Clayton Lee Waagner Convicted for 2001 Anthrax Hoax
Anti-abortion extremist Clayton Lee Waagner was convicted on Wednesday for mailing envelopes containing fake anthrax to over 700 abortion clinics in 24 states. Of the 53 charges against him, the jury found Waagner guilty of 51 of them, including the threatening use of a weapon of mass destruction, violation of the Freedom of Access to Clinics Entrances (FACE) Act, extortion, and mailing threatening communication, according to Knight Ridder.
Waagner, who represented himself in the trial, said he was "tickled" that the threatening letters disrupted abortion clinics back in 2001 but claimed the government had not proven he had sent the envelopes, according to the Associated Press. Because he has committed a variety of other crimes, this conviction means that Waagner will probably spend the rest of his life in prison.
In 2001, when Waagner mailed his anthrax threats, Congress and media outlets had just received real anthrax by mail. Therefore, Waagner's threats were taken very seriously. When the fake anthrax was mailed to abortion clinics nationwide, the Feminist Majority Foundation, Planned Parenthood, and the National Abortion Federation immediately alerted clinics to prevent clinic workers from opening mail they thought was contaminated. These alerts helped law enforcement by directing them to the "scope of the investigation," allowing the FBI to immediately "declare it a national investigation and start the collection of evidence across the nation," according to Margaret Moore, director of law enforcement for the Feminist Majority Foundation.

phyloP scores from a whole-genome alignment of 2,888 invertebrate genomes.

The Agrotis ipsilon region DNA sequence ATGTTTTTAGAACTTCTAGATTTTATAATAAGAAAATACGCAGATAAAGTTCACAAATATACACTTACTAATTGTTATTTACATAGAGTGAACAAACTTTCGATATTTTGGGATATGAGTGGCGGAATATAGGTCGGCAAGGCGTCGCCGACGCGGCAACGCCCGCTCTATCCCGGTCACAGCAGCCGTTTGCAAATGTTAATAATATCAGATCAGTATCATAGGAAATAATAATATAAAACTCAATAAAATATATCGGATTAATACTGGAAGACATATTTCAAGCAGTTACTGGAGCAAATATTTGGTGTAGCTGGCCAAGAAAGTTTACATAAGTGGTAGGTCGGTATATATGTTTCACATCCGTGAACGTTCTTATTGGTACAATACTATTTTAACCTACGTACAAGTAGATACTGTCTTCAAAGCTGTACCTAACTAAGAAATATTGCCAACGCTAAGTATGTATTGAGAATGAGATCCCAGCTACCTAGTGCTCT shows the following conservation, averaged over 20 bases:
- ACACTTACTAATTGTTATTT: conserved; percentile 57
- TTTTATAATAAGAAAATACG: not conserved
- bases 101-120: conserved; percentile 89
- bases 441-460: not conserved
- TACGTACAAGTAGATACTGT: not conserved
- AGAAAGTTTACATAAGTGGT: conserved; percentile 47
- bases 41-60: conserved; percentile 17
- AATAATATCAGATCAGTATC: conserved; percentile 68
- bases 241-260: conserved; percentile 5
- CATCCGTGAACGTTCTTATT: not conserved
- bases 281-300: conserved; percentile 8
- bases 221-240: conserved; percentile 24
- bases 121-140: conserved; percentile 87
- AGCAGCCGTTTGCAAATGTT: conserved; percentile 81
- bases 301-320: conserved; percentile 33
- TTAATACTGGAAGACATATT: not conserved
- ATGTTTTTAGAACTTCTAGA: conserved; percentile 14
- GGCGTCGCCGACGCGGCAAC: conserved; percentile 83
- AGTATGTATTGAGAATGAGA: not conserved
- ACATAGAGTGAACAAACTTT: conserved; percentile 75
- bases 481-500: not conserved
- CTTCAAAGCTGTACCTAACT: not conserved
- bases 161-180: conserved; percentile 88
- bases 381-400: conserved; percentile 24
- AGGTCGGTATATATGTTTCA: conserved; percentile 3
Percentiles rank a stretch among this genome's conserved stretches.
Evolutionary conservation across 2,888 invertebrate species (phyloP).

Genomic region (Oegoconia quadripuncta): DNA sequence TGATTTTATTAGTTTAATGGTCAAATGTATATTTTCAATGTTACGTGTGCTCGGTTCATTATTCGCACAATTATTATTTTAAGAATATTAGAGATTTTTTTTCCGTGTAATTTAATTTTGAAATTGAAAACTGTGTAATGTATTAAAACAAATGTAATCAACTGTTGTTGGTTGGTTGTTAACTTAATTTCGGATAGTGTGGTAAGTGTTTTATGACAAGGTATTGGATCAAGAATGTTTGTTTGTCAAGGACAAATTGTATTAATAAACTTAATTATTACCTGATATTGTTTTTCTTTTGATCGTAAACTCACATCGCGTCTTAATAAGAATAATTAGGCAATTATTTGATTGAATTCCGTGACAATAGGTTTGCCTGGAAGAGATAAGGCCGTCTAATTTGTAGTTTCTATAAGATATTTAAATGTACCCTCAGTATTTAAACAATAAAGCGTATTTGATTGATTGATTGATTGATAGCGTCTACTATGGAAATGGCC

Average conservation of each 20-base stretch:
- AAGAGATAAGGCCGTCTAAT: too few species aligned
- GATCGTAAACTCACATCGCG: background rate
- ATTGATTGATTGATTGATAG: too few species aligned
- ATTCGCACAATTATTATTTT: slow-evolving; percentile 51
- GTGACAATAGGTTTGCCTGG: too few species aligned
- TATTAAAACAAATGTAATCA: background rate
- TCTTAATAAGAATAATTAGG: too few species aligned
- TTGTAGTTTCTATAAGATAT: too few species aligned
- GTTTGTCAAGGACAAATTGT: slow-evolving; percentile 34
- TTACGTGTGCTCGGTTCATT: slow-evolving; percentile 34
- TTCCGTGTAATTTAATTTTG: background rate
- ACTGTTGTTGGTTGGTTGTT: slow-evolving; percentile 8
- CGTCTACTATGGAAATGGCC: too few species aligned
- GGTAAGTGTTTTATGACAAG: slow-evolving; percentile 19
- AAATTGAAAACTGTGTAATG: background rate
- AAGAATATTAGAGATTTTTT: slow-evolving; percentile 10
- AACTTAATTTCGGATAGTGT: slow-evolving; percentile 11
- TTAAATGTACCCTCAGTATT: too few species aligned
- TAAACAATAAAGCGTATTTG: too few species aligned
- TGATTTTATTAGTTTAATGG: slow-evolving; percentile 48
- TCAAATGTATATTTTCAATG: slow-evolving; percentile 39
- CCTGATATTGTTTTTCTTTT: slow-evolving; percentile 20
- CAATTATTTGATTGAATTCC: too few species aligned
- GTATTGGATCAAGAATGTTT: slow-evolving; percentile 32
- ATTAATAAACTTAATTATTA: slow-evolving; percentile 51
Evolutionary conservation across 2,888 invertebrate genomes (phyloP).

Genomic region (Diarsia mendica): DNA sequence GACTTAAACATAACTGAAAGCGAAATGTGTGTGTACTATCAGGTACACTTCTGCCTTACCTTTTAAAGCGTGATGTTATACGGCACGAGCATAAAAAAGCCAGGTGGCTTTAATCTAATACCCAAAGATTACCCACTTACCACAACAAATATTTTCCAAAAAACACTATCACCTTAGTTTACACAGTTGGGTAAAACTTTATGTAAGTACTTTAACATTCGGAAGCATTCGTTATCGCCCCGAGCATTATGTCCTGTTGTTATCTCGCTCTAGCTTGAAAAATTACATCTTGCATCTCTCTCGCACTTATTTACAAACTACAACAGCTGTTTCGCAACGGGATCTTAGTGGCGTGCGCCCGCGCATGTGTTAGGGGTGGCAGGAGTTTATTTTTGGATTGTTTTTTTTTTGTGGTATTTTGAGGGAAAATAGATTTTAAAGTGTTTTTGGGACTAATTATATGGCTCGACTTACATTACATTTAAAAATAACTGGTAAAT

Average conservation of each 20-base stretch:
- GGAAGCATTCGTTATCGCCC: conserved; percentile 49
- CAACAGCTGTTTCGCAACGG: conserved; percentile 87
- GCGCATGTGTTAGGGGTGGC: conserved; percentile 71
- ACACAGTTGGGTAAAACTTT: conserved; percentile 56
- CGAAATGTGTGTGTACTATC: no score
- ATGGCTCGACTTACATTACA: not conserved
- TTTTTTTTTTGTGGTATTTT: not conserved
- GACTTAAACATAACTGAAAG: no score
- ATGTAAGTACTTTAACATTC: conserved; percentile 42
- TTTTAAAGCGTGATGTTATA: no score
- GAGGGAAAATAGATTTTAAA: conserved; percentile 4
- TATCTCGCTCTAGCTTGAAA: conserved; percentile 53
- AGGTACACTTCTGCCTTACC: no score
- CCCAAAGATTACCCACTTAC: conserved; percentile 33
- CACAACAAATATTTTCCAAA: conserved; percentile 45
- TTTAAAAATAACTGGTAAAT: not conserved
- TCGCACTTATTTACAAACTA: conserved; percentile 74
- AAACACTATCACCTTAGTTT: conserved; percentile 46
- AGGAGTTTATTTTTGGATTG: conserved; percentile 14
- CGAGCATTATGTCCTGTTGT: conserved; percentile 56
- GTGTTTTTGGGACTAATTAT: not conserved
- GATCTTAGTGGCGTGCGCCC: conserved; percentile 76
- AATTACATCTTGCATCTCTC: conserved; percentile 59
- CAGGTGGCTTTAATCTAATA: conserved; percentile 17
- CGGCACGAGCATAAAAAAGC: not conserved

3/7/2014 Study Finds Continuing Gender Gap in Medical Research - Although 20 years have passed since the government instituted legislation requiring adequate female representation in medical studies, a recent study finds that a significant sex and gender gap still persists in medical research.
"Sex-Specific Medical Research: Why Women's Health Can't Wait" by researchers at the Connors Center for Women's Health and Gender Biology at Brigham and Women's Hospital and the Jacobs Institute at George Washington University Hospital finds that scientists still fail to account for differences between males and females. . . .